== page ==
A person can be raised an atheist and thus simply accept what his parents have told him is true based on their authority. A person can reject theism because of negative feelings towards his parents and religious upbringing. I am not saying that these examples are true for all atheists, only that they show that the opposite is not true for all atheists. The capacities for reason and irrationality are not dependent upon one's atheism or theism.

Mr. Harris is right that the examples given do not prove anything negative about atheism and atheists in general. However, it is also true that the Inquisition (for one example) does not prove anything negative about theism and theists in general. What these examples do prove is that neither atheism nor theism is necessary or sufficient for cruelty and brutality. Given what we know of war and predation in nonhuman species, it is more likely that war and predation are tied to natural human capacities. This doesn't mean that humans will be violent in all circumstances, only that given particular circumstances, humans have the innate capacity to become violent. Justifications for that violence will take a multitude of forms due to the diversity of human cultures.

I'll end this part here. In part III, we'll see more of Mr. Harris disproving his assertions that atheists are "especially rational."

Wednesday, July 04, 2007

Recruiting Is So Much Fun!

The Lesbian Shadow Government strikes again! I don't know why you straight people continue to resist the ultimate and inevitable dominion of your homosexual overlords. It is futile. The power of Ellen is strong within us!

UPDATE: I'll admit it. I check my sitemeter regularly even though I haven't been able to get it to become visible on the blog again. Anywho, someone googled "FBI role in advancing gay lifestyle" and got me.

Honey, it's not the FBI. Your homosexual overlords are more than able to carry out our own covert and overt propaganda campaigns without the help of the suits. Jay Edgar was just there to make sure the suits stayed off our backs while we put the grand plan in place. But don't worry. It won't hurt. Much.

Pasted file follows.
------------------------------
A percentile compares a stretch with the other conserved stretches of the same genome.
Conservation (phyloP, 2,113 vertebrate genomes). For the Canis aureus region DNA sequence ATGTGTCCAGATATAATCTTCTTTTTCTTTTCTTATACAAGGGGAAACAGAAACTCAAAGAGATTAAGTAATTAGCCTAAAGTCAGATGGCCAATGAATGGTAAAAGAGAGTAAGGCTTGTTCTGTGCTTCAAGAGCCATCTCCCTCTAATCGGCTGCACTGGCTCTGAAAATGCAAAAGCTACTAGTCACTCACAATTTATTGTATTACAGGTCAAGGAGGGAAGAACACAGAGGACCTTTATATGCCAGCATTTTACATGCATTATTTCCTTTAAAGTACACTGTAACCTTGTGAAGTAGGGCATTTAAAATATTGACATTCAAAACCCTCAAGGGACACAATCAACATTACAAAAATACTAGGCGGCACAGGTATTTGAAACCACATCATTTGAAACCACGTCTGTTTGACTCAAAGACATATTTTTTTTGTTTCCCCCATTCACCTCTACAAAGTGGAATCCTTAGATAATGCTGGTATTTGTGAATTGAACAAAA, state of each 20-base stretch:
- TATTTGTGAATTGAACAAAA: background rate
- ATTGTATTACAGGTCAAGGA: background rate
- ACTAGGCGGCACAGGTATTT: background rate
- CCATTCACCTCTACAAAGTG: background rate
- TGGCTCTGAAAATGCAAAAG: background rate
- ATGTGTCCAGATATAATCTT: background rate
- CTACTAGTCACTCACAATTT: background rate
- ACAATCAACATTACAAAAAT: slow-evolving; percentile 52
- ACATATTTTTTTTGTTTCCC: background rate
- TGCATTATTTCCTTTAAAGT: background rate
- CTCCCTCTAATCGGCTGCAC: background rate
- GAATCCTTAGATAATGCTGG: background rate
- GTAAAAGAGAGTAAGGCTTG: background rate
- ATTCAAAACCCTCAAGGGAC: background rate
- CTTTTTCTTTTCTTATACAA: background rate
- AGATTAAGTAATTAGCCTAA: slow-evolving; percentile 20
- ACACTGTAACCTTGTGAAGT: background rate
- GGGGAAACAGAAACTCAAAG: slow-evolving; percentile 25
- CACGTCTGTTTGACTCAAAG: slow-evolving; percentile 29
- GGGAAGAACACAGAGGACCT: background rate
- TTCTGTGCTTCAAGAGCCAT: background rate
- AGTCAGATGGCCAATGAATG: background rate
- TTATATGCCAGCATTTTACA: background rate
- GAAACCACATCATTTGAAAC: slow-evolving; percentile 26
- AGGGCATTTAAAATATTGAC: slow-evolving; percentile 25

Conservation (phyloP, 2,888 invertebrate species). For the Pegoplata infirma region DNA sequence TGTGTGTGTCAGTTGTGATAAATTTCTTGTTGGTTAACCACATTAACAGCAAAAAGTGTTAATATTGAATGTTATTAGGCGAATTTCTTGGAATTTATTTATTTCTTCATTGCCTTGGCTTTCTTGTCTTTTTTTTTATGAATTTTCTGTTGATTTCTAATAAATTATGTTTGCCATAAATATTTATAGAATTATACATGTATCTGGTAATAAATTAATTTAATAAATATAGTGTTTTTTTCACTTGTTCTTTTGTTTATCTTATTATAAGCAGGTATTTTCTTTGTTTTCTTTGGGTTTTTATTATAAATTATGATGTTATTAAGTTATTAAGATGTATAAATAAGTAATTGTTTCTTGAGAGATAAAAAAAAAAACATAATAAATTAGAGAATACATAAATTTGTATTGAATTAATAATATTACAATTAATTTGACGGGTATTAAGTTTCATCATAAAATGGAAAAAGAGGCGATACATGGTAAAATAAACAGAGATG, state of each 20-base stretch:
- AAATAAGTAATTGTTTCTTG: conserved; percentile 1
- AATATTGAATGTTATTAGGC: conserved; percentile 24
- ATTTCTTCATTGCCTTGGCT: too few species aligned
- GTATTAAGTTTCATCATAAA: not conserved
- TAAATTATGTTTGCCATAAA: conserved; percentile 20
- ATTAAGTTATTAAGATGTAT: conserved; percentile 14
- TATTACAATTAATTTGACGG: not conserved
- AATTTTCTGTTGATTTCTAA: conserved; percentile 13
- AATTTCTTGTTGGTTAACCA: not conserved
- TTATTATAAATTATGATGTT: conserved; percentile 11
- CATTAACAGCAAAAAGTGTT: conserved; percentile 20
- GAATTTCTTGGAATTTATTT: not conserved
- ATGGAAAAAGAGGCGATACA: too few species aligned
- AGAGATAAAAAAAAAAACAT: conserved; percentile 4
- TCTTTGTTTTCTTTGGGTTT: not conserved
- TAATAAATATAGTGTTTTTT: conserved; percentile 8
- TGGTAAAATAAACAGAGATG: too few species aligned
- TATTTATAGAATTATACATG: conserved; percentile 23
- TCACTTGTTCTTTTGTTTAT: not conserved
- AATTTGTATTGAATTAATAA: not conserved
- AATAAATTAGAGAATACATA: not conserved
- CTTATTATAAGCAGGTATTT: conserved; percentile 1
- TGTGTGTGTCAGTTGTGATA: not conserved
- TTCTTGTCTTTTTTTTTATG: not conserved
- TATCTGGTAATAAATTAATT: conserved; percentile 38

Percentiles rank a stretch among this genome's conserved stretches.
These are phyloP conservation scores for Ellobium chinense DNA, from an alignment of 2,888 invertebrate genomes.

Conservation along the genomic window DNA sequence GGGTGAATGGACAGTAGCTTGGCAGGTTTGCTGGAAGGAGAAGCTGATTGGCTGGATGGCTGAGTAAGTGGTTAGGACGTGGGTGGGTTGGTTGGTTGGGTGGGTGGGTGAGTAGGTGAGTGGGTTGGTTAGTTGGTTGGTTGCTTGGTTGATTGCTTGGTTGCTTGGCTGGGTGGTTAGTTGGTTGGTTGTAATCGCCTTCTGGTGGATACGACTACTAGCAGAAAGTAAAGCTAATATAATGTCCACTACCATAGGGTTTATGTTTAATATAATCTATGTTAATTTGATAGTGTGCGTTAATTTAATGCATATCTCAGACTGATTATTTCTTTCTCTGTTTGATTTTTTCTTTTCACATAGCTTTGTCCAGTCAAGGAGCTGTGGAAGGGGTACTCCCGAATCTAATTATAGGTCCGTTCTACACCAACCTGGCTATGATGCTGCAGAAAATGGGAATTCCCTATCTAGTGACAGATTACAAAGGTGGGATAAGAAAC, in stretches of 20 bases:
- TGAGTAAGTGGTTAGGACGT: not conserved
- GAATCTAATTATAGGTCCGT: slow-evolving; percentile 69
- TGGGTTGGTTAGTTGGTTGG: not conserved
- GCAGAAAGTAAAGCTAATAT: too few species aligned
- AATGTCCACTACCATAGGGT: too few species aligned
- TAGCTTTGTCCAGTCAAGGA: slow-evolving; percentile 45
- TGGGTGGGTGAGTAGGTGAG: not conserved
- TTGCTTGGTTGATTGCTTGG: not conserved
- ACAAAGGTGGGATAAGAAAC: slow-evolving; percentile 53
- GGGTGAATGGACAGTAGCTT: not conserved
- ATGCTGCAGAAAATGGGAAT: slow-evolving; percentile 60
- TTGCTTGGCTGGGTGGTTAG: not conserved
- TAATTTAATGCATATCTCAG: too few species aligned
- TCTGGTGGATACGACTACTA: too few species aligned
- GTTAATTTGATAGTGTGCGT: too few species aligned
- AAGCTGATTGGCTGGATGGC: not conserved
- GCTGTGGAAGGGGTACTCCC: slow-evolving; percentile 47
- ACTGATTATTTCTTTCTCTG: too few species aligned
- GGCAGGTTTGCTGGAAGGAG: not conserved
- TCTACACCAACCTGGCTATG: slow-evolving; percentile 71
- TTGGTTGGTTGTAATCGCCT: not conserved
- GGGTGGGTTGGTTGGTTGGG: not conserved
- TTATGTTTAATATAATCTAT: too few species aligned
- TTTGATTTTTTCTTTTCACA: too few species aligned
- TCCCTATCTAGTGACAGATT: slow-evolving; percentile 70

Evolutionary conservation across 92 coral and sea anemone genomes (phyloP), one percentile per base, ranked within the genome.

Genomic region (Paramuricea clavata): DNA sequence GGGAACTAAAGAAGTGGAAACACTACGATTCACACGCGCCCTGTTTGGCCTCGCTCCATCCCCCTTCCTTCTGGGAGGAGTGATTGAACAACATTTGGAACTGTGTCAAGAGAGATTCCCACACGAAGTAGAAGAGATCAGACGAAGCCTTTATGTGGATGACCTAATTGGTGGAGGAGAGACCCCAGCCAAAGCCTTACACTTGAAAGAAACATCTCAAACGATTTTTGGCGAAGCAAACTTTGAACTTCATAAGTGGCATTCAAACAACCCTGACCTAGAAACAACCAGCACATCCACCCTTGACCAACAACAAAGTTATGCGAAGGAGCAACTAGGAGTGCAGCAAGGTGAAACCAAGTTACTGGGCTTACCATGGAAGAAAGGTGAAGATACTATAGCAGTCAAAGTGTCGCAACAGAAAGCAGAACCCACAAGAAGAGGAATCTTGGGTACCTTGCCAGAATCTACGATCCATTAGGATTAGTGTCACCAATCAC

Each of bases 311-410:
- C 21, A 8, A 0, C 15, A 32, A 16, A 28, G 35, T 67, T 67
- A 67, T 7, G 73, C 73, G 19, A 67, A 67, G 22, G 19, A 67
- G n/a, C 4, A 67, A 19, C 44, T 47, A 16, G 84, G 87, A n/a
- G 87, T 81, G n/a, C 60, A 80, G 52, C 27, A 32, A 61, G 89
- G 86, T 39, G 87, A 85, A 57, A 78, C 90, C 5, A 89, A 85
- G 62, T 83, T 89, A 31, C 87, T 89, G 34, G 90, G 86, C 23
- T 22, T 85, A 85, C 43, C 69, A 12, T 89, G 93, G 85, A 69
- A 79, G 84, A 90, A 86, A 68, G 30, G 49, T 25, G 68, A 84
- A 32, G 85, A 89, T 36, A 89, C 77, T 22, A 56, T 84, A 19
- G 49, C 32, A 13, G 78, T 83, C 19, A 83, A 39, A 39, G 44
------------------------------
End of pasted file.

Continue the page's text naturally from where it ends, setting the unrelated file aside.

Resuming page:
Sci-Fi Nerd Call to Action!

Calling all trekkies and other assorted science fiction nerds! They're knocking sci-fi over at ScienceBlogs. This cannot be permitted. Science fiction is the best of all possible generes. Science fiction brought us 7 of 9, Princess Leia, Deanna Troi, Jadzia Dax, Queen Amidala, The United Federation of Planets, the deathstar, light sabers, ewoks, Umox, phasers, Yoda... We'll forgive it for Jar Jar Binx. Science fiction also brought us many scientists and science journalists who fell in love with science via its (admittedly inaccurate at times) great stories, awesome adventures, cool toys and badass special effects.

If you love science fiction, go on over and give 'em what for at:

Galactic Interactions
Gene Expression
Adventures in Ethics and Science
The Voltage Gate

Feel free to follow the links they provide to other offenders.

Review: Letter to a Christian Nation, Part I

As Mr. Harris makes so many logical and factual errors in Letter to a Christian Nation, I'm going to cover this book in parts. In part I, we'll see Mr. Harris appeal to ignorance and bigotry, get his history wrong, and display a willful ignorance despite the accessibility of Google.

"The truth is, you know exactly what it is like to be an atheist with respect to the beliefs of Muslims." (p7)

Atheism has nothing to do with accepting "beliefs", only deities. This is a lovely cheap trick, but it does not follow from logic. Even if the audience can empathize with Mr. Harris via this example, it does not provide logical justification for their beliefs or his.

"Isn't it obvious that Muslims are fooling themselves? Isn't it obvious that anyone who thinks that the Koran is the perfect word of the creator of the universe has not read the book critically? Isn't it obvious that the doctrine of Islam represents a near-perfect barrier to honest inquiry?"